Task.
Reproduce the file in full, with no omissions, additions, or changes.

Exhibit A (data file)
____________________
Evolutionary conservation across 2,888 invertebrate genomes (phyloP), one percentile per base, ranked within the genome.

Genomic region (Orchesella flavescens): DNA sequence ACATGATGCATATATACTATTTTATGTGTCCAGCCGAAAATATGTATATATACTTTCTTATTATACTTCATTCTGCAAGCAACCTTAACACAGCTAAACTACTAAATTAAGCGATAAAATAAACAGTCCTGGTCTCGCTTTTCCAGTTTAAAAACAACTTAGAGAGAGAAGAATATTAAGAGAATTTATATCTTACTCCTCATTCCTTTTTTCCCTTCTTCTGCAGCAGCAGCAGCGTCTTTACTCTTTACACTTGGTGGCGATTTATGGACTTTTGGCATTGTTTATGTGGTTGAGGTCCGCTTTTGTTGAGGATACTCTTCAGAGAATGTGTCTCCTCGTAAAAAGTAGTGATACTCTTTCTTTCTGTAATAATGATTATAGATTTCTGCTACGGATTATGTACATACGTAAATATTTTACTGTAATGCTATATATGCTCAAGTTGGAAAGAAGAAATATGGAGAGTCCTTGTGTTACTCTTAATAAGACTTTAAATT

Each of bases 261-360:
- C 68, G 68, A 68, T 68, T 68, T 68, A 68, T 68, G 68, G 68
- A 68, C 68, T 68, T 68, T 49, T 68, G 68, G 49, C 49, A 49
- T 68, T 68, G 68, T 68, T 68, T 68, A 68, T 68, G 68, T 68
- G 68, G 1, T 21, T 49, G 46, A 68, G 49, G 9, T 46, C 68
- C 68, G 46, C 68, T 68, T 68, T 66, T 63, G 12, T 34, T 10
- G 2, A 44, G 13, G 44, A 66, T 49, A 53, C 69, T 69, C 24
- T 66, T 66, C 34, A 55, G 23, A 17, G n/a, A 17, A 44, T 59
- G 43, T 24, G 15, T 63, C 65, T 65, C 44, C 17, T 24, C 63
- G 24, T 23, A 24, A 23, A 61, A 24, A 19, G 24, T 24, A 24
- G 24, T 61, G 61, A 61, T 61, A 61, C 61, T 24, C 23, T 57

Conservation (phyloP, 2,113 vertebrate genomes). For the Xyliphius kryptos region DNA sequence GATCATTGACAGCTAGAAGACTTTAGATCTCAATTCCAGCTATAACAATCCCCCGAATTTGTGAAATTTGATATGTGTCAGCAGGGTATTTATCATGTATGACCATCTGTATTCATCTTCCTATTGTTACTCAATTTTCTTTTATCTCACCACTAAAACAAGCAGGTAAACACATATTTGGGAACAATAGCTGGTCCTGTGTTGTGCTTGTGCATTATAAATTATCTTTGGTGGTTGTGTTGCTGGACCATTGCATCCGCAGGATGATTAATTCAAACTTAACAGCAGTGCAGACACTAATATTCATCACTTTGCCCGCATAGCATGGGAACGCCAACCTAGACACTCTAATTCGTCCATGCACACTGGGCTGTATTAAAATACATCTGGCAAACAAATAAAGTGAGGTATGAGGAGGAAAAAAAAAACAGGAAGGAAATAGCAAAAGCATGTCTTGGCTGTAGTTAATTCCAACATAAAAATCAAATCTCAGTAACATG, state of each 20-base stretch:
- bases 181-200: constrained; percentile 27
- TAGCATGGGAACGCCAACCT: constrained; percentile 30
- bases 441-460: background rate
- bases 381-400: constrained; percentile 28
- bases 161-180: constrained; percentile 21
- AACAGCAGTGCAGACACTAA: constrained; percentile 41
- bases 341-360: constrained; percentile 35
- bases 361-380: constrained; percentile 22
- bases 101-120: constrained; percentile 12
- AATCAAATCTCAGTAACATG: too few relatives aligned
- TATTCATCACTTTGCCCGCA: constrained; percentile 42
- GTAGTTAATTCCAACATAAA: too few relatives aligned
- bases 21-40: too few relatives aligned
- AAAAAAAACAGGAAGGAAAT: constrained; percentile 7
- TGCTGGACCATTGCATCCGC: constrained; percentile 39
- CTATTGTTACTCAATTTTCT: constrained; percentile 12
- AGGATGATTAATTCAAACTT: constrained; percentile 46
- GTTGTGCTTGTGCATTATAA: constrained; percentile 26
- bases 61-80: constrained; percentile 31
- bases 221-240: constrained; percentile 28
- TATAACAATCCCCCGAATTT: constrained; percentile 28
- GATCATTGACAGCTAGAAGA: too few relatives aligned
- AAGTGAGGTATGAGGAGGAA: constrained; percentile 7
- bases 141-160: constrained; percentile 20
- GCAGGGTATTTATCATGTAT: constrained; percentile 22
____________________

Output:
Evolutionary conservation across 2,888 invertebrate genomes (phyloP), one percentile per base, ranked within the genome.

Genomic region (Orchesella flavescens): DNA sequence ACATGATGCATATATACTATTTTATGTGTCCAGCCGAAAATATGTATATATACTTTCTTATTATACTTCATTCTGCAAGCAACCTTAACACAGCTAAACTACTAAATTAAGCGATAAAATAAACAGTCCTGGTCTCGCTTTTCCAGTTTAAAAACAACTTAGAGAGAGAAGAATATTAAGAGAATTTATATCTTACTCCTCATTCCTTTTTTCCCTTCTTCTGCAGCAGCAGCAGCGTCTTTACTCTTTACACTTGGTGGCGATTTATGGACTTTTGGCATTGTTTATGTGGTTGAGGTCCGCTTTTGTTGAGGATACTCTTCAGAGAATGTGTCTCCTCGTAAAAAGTAGTGATACTCTTTCTTTCTGTAATAATGATTATAGATTTCTGCTACGGATTATGTACATACGTAAATATTTTACTGTAATGCTATATATGCTCAAGTTGGAAAGAAGAAATATGGAGAGTCCTTGTGTTACTCTTAATAAGACTTTAAATT

Each of bases 261-360:
- C 68, G 68, A 68, T 68, T 68, T 68, A 68, T 68, G 68, G 68
- A 68, C 68, T 68, T 68, T 49, T 68, G 68, G 49, C 49, A 49
- T 68, T 68, G 68, T 68, T 68, T 68, A 68, T 68, G 68, T 68
- G 68, G 1, T 21, T 49, G 46, A 68, G 49, G 9, T 46, C 68
- C 68, G 46, C 68, T 68, T 68, T 66, T 63, G 12, T 34, T 10
- G 2, A 44, G 13, G 44, A 66, T 49, A 53, C 69, T 69, C 24
- T 66, T 66, C 34, A 55, G 23, A 17, G n/a, A 17, A 44, T 59
- G 43, T 24, G 15, T 63, C 65, T 65, C 44, C 17, T 24, C 63
- G 24, T 23, A 24, A 23, A 61, A 24, A 19, G 24, T 24, A 24
- G 24, T 61, G 61, A 61, T 61, A 61, C 61, T 24, C 23, T 57

Conservation (phyloP, 2,113 vertebrate genomes). For the Xyliphius kryptos region DNA sequence GATCATTGACAGCTAGAAGACTTTAGATCTCAATTCCAGCTATAACAATCCCCCGAATTTGTGAAATTTGATATGTGTCAGCAGGGTATTTATCATGTATGACCATCTGTATTCATCTTCCTATTGTTACTCAATTTTCTTTTATCTCACCACTAAAACAAGCAGGTAAACACATATTTGGGAACAATAGCTGGTCCTGTGTTGTGCTTGTGCATTATAAATTATCTTTGGTGGTTGTGTTGCTGGACCATTGCATCCGCAGGATGATTAATTCAAACTTAACAGCAGTGCAGACACTAATATTCATCACTTTGCCCGCATAGCATGGGAACGCCAACCTAGACACTCTAATTCGTCCATGCACACTGGGCTGTATTAAAATACATCTGGCAAACAAATAAAGTGAGGTATGAGGAGGAAAAAAAAAACAGGAAGGAAATAGCAAAAGCATGTCTTGGCTGTAGTTAATTCCAACATAAAAATCAAATCTCAGTAACATG, state of each 20-base stretch:
- bases 181-200: constrained; percentile 27
- TAGCATGGGAACGCCAACCT: constrained; percentile 30
- bases 441-460: background rate
- bases 381-400: constrained; percentile 28
- bases 161-180: constrained; percentile 21
- AACAGCAGTGCAGACACTAA: constrained; percentile 41
- bases 341-360: constrained; percentile 35
- bases 361-380: constrained; percentile 22
- bases 101-120: constrained; percentile 12
- AATCAAATCTCAGTAACATG: too few relatives aligned
- TATTCATCACTTTGCCCGCA: constrained; percentile 42
- GTAGTTAATTCCAACATAAA: too few relatives aligned
- bases 21-40: too few relatives aligned
- AAAAAAAACAGGAAGGAAAT: constrained; percentile 7
- TGCTGGACCATTGCATCCGC: constrained; percentile 39
- CTATTGTTACTCAATTTTCT: constrained; percentile 12
- AGGATGATTAATTCAAACTT: constrained; percentile 46
- GTTGTGCTTGTGCATTATAA: constrained; percentile 26
- bases 61-80: constrained; percentile 31
- bases 221-240: constrained; percentile 28
- TATAACAATCCCCCGAATTT: constrained; percentile 28
- GATCATTGACAGCTAGAAGA: too few relatives aligned
- AAGTGAGGTATGAGGAGGAA: constrained; percentile 7
- bases 141-160: constrained; percentile 20
- GCAGGGTATTTATCATGTAT: constrained; percentile 22